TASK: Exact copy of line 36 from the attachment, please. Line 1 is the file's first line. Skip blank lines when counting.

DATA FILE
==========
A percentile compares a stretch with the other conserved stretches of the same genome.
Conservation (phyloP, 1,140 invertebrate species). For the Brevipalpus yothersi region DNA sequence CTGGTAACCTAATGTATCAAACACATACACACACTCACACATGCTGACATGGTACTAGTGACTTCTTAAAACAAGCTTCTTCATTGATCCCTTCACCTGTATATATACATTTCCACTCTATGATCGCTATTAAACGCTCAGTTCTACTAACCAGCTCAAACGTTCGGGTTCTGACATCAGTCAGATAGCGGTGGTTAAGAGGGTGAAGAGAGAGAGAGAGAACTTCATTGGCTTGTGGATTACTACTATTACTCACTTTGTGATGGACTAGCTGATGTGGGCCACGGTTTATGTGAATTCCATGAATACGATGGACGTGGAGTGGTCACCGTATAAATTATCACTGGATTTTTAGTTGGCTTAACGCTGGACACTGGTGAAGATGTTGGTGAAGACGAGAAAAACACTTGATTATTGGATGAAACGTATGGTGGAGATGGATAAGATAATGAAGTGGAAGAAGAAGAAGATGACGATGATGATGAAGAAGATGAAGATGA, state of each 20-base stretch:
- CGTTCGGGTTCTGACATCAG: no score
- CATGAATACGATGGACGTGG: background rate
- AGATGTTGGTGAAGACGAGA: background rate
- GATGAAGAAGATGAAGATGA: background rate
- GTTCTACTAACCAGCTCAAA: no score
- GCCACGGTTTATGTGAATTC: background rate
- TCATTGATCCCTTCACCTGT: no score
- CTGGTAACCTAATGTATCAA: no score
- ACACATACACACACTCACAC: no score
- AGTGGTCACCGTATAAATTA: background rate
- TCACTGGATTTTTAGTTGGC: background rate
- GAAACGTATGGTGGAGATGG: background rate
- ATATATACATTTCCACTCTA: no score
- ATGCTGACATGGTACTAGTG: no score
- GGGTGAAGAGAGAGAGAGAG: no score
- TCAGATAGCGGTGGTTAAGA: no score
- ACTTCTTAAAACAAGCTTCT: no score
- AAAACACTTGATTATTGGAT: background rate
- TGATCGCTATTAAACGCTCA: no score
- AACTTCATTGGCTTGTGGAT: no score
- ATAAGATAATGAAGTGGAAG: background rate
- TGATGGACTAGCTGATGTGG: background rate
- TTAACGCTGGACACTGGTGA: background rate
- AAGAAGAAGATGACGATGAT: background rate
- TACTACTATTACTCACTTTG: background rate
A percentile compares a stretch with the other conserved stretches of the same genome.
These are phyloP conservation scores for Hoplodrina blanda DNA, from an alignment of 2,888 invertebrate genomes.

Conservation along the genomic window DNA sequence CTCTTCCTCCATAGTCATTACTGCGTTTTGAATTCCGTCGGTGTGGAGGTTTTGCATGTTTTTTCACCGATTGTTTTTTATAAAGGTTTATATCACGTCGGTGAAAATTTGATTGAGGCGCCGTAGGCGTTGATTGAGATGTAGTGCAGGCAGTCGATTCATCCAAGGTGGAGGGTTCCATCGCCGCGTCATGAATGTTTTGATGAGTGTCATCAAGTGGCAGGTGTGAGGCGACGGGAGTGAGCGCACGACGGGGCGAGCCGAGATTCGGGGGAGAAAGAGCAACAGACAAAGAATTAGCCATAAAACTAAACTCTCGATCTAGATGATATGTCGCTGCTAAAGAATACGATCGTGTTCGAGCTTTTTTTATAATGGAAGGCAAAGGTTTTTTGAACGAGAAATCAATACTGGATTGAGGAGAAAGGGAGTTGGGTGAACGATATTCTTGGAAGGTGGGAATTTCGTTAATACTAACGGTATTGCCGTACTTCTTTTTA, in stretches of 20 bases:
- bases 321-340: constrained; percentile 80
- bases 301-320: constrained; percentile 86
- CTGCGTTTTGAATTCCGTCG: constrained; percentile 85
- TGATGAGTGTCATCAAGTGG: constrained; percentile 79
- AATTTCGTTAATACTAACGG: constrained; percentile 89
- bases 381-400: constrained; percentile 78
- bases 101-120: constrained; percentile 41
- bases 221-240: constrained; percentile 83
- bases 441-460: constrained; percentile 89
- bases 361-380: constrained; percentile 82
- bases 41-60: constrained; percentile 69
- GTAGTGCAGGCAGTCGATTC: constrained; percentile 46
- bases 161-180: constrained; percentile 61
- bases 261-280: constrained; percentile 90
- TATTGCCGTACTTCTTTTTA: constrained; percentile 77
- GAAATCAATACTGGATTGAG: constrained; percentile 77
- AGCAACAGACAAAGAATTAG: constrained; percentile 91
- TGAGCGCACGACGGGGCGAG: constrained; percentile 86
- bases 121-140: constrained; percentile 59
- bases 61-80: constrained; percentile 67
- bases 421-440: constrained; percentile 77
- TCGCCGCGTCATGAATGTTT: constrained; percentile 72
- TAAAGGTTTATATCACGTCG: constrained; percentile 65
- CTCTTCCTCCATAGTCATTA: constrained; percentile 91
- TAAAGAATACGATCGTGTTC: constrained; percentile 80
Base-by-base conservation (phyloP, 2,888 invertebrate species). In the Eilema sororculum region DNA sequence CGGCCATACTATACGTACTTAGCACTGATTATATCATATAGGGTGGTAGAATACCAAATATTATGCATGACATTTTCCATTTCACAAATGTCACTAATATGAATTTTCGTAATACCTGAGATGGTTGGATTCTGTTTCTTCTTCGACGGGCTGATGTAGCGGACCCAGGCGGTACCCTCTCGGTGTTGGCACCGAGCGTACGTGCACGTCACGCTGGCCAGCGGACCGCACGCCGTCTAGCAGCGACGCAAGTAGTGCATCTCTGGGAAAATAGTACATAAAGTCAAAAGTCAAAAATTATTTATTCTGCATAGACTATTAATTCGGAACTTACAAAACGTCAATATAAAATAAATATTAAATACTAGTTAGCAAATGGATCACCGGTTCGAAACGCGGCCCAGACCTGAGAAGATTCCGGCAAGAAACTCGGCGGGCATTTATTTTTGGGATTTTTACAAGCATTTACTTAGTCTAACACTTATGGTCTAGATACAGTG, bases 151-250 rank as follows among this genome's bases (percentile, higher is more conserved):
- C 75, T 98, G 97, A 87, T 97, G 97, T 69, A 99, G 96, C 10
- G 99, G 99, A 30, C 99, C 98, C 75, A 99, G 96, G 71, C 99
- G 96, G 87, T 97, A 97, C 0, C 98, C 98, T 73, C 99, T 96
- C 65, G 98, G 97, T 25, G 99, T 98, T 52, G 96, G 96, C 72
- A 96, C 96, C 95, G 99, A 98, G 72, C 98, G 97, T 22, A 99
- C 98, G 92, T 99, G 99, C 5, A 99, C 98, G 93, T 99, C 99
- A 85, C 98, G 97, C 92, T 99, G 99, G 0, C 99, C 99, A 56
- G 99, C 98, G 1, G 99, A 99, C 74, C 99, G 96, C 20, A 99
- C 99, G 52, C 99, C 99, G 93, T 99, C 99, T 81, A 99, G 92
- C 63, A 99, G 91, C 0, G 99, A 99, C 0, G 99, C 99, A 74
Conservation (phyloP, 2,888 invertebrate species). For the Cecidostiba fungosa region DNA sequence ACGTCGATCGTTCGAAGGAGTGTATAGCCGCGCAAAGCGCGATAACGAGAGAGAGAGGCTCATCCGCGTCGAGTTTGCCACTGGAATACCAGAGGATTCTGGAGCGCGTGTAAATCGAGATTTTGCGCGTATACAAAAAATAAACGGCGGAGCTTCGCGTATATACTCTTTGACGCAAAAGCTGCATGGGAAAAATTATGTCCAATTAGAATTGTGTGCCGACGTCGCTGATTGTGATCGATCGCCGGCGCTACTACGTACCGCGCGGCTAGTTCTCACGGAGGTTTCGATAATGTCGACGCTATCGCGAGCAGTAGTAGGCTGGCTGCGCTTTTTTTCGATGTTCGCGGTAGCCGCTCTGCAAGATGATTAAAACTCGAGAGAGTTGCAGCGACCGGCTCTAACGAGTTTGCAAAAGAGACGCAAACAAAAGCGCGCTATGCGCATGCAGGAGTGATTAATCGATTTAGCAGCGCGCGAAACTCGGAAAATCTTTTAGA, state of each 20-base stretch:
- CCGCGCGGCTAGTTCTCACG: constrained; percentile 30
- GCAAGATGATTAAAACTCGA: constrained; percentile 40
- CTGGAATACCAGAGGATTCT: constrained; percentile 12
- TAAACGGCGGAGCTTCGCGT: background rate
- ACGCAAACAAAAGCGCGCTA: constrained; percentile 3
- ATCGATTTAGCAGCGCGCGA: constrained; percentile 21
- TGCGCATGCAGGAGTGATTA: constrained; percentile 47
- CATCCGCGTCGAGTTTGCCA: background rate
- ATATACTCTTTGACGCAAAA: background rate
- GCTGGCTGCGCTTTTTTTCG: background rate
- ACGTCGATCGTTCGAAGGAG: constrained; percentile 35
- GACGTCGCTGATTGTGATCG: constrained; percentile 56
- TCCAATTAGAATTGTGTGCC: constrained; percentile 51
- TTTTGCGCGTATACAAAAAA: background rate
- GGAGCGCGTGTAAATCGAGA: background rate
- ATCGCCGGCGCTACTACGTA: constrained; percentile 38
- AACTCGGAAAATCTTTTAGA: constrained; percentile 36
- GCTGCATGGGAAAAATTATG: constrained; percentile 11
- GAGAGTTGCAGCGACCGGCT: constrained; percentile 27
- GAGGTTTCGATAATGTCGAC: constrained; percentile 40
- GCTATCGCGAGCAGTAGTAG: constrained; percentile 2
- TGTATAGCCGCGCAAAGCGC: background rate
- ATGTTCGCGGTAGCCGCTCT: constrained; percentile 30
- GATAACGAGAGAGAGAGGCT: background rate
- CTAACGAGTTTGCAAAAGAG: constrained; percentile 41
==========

- bases 381-400: constrained; percentile 78